And when He said, "The sacrifice of My bread," 12 Moshe said, "If I will gather all the animals of the world, is there enough for even one sacrifice?" Since G-d had mentioned "bread," Moshe understood that we were to bring sacrifices as a meal for Him. But how is it possible for a human being to prepare enough animals for Him?
Hashem answered that it was not a matter of giving food to Him, rather the idea was to sacrifice food so that we would acknowledge that all sustenance in the world belongs to Him. There was no attempt made to provide Him with an adequate portion of food, rather it was done merely to symbolically satisfy the need we have to show our appreciation of Him. When G-d said, "And each person shall give the value of his soul,"13 Moshe said, "Who can give the value of his soul?" Here the commandment was to give money which is symbolically compared to the value of a person's soul. Moshe thought that even if a person had all the money in the world, it would still not represent the value of a person's soul, since the soul is spiritual, while money is material and there is no way to compare the two.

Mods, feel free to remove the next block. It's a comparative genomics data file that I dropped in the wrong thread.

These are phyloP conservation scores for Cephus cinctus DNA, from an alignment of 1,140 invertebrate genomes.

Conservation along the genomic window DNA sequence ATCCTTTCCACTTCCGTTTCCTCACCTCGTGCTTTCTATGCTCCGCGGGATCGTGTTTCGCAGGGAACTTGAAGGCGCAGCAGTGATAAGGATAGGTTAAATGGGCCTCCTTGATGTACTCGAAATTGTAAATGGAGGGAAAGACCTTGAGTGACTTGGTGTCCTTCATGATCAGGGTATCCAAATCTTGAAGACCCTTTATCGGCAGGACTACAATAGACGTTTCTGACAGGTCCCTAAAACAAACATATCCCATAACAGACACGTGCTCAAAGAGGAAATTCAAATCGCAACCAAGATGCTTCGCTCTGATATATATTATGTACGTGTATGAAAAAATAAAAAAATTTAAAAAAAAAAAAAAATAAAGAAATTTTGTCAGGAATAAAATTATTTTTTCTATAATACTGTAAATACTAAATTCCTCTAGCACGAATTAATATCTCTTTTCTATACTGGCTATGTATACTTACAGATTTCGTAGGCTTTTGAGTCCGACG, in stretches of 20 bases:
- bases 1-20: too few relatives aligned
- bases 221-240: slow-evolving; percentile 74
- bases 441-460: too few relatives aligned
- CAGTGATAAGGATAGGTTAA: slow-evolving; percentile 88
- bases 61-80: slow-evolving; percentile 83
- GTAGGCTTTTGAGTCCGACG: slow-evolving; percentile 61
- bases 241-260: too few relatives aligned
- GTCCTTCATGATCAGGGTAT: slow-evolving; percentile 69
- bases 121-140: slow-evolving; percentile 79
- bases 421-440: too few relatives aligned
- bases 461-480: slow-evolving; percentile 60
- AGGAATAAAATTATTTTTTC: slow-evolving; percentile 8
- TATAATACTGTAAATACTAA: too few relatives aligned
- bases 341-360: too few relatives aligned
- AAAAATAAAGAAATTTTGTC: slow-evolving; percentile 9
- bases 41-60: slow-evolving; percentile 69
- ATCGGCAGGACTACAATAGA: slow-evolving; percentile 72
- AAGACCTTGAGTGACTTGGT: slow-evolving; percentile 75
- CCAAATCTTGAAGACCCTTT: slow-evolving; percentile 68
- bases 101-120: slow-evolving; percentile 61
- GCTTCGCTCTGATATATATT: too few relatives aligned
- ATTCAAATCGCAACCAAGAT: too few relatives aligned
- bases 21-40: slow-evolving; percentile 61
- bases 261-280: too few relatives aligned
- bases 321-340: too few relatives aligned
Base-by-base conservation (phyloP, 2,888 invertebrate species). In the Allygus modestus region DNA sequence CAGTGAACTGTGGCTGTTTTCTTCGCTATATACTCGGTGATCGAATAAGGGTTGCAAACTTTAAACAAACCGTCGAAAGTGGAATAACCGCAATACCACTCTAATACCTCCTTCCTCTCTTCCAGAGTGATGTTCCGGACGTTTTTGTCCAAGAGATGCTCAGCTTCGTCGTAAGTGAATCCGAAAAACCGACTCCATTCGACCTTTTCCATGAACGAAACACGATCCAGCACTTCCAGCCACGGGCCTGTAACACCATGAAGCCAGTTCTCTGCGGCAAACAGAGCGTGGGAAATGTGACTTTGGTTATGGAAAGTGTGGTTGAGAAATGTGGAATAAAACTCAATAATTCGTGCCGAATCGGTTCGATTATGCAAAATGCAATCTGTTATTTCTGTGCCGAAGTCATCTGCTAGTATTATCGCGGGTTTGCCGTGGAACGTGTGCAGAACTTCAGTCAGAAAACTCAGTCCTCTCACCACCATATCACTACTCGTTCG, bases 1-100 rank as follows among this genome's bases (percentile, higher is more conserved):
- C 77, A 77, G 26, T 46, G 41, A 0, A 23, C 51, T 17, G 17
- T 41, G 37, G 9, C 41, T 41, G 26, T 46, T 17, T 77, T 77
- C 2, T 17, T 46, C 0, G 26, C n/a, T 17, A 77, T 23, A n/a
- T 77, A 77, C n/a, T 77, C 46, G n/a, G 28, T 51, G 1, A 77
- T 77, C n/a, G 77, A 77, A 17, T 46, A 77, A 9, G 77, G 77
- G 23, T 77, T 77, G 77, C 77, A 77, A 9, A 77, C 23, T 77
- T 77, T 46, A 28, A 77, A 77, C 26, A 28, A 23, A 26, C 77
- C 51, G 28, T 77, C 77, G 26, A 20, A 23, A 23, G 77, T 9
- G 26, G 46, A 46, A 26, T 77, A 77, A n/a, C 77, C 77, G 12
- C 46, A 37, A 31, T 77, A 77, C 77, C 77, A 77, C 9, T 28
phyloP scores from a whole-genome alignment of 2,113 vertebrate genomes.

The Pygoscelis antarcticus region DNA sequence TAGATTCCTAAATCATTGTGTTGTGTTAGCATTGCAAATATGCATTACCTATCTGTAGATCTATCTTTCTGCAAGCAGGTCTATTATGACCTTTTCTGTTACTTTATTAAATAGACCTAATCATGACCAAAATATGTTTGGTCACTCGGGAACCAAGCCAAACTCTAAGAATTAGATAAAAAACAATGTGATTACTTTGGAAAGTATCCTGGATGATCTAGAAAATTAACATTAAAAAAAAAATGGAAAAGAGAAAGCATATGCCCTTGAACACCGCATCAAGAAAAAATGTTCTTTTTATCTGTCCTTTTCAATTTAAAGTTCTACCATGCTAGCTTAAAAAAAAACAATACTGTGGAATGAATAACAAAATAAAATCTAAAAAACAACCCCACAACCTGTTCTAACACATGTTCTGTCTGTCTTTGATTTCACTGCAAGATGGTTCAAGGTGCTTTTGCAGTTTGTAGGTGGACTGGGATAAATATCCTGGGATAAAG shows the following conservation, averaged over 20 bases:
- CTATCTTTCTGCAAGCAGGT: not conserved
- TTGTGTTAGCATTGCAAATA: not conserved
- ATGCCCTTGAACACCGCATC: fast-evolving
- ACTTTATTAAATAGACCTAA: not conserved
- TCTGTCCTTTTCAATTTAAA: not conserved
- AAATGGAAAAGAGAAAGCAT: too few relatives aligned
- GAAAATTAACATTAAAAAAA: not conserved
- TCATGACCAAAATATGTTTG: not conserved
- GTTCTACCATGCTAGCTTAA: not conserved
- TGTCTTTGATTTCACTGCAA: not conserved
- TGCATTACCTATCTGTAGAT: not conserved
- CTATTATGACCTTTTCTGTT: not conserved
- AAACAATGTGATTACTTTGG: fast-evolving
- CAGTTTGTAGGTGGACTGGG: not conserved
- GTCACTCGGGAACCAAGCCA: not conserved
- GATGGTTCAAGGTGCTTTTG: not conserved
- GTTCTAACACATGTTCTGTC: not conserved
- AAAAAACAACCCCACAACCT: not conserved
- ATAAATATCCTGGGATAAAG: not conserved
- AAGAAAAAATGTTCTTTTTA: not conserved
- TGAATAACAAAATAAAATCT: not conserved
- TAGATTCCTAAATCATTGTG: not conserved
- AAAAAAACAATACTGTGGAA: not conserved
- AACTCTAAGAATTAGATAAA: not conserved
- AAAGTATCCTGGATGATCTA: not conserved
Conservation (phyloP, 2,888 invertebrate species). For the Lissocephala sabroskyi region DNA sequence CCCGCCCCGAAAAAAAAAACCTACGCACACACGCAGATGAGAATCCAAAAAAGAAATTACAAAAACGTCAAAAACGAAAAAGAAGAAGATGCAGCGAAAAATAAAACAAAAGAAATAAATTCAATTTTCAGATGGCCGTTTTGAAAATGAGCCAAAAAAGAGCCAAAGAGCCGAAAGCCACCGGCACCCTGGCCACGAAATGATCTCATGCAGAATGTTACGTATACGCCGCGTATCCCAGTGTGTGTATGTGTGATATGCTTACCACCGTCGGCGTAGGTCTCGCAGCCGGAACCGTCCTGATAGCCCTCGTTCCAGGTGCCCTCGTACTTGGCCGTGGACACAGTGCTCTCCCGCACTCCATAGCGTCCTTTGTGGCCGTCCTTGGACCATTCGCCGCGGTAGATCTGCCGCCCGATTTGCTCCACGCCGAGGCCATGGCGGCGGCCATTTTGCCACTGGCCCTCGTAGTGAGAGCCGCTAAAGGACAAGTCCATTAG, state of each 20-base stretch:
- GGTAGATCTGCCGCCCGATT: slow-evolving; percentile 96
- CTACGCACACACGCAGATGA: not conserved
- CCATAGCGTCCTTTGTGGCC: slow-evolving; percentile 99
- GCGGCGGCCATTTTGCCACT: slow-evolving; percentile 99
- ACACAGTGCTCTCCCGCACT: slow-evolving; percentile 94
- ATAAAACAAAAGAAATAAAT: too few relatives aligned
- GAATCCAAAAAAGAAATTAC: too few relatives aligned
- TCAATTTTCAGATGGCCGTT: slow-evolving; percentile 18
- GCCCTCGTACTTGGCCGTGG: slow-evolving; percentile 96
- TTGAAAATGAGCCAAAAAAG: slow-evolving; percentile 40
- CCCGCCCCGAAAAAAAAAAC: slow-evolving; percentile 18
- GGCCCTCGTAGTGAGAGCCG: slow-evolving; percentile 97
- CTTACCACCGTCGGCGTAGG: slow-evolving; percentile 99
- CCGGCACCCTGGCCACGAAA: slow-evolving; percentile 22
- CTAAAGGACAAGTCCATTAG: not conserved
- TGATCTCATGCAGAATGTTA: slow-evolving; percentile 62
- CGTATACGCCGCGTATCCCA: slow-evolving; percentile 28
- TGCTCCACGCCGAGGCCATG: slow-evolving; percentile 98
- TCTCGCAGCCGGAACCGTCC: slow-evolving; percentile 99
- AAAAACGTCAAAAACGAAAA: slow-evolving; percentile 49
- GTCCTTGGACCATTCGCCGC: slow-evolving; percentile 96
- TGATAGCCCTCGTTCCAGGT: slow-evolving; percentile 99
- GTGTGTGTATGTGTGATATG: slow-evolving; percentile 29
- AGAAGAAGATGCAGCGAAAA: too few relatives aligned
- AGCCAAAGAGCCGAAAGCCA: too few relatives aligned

But G-d's answered that this money is only a token of how much a person owes to G-d. A person should not be fooled by the wealth that he has, since one could never sufficiently repay all the good G-d has bestowed on him'. We must give this money to show our willingness to give our wealth back to G-d.